Why is Ipswich’s Silent Street named how it is?

PUBLISHED: 19:00 03 September 2017

Nine Silent Street. The Claude Cox bookshop was on the left. Picture: JOHN NORMAN

Nine Silent Street. The Claude Cox bookshop was on the left. Picture: JOHN NORMAN


Made a ‘ghost road’ by plague, or deadened by straw to aid sick soldiers? John Norman looks at Silent Street

Merchants House, number 11 Silent Street, is a relative newcomer. Picture: JOHN NORMANMerchants House, number 11 Silent Street, is a relative newcomer. Picture: JOHN NORMAN

There are two theories why Silent Street is so called. Both are speculative and you might have your own ideas.

Today the street is a major thoroughfare for late-evening party revellers moving between the night-spots around the Old Cattle Market and those on Cardinal Park.

There are, however, no pubs in Silent Street, but this wasn’t always the case.

It hasn’t always been known as Silent Street. The oldest name I can trace is Half Moon Street – after a pub of the same name?

The pharmacy at the junction of Silent Street and St Nicholas Street. Picture: HARRY WALTERSThe pharmacy at the junction of Silent Street and St Nicholas Street. Picture: HARRY WALTERS

On Ogilby’s Map of 1674 it is Cole Hill. This was probably derived from “le Colhel”, one of the places in town where “night soil” was dumped.

There was no municipal sewage system in Ipswich until the late nineteenth century (designed by Peter Bruff, the railway engineer) and the disposal of human waste, particularly in densely-populated areas, was a problem.

It had a value as a fertiliser and there were some scattered arrangements by farmers and market gardeners to cart it away.

For those residents with sufficient space, a cesspit was often dug, into which everything that didn’t burn (and a few loaves that did) was thrown.

Today they are a rich source of archaeological evidence.

Other residents, particularly in more rural areas, had earth closets: a hole in the ground, with earth being scattered over the deposited waste, layer upon layer.

But the majority of ordinary residents deposited the contents of the bed-pan on the Cole (cold) Dung Hill: a large mass of stinking, rotting vegetation, rubbish and that other unmentionable.

There was at least one other such dump in Ipswich: Cole Dunghills close to Rope Walk.

The first explanation for the use of the name Silent Street was possibly in the 1650s and relates to Curson House, previously the residence of Lord Robert Curson which, coincidentally, happened to be Thomas Wolsey’s dream home.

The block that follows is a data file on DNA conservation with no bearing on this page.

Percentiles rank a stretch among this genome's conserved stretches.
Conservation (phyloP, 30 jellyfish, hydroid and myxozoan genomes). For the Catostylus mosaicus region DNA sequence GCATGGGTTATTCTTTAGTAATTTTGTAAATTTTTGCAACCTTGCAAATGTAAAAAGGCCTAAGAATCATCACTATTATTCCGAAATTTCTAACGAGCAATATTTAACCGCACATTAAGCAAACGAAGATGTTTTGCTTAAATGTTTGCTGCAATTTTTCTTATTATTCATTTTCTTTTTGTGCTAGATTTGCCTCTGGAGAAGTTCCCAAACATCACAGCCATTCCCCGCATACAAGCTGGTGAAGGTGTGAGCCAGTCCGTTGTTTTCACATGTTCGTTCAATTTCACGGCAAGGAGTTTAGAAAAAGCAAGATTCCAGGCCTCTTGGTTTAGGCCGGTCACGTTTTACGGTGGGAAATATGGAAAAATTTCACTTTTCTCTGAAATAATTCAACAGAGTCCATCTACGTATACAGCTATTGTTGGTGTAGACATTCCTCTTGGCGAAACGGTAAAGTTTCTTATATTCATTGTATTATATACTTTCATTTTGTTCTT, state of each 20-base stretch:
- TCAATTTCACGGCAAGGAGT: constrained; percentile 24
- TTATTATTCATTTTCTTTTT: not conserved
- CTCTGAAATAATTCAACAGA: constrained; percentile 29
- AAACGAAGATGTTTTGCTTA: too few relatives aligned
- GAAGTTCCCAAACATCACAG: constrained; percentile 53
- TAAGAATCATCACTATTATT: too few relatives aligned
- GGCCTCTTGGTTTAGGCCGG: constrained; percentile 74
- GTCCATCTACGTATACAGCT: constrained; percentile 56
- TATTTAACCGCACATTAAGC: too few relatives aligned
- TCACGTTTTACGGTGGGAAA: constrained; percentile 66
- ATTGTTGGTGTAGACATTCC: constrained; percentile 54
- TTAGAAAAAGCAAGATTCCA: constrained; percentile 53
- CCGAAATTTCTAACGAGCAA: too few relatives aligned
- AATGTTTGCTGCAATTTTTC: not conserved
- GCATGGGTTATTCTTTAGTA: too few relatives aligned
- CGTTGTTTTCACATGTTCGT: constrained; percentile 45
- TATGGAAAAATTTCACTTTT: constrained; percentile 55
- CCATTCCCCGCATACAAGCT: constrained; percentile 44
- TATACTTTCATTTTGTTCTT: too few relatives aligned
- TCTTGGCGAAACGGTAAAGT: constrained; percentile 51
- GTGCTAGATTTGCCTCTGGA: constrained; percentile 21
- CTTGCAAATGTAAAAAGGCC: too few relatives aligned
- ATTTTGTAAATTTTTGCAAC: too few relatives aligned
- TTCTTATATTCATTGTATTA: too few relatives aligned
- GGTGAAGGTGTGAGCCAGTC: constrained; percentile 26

Wolsey had persuaded Curson to move out, and was planning to retire to the property whilst overseeing the development of his college. Wolsey died in Leicester before any of this came to fruition.

During the Dutch Wars of the 1650s Curson House was used as a hospital for wounded soldiers and, to ensure they got sufficient rest, straw was laid down in the street to deaden the sound of horses’ hooves and metal-clad cart-wheels rumbling over the cobbles.

Feasible, but I cannot see this process going on for long. Straw was a valuable commodity in the seventeenth century.

Following the building’s use as an army facility it became a general hospital, then a brewery and later still a public house: the Elephant and Castle. (To be pedantic, this was on Curson Plain, rather than Silent Street).

The second explanation dates from before 1760, when the name was applied to a street devoid of residents – all killed by the plague which had spread from London (Great Plague of 1665) and become endemic throughout the seventeenth and eighteenth centuries.

Again, this explanation lacks credibility. I can’t imagine an Ipswich street full of houses but bereft of people remaining so for 100 years.

By 1778 and the publication of Pennington’s Map, Silent Street was clearly marked.

There are a couple of properties in Silent Street worth drawing your attention to.

The former Wolsey Pharmacy on the corner with St Nicholas Street has been well documented. Next-door, numbers 5-7, was, until recently, Claude Cox second-hand bookshop, a wonderful emporium of printed material with a strong emphasis on local material.

The shop is in the process of being converted into residential use but will be open for Heritage Open Days, September 9-10.

Note the flying freehold where one property overlaps the adjacent.

They were once one: a lodging house for the servants and entourage of guests at Curson House.

Number 9 is residential and, across the gap, number 11 is an intruder. It was demolished in Waterworks Street in the early 1980s (to make way for the Star Lane gyratory scheme) and has been re-erected here for use as an office.

Regarding my point about public houses: the residents of Silent Street rather do wish that late-night revellers would observe the name of the street and proceed in silence.

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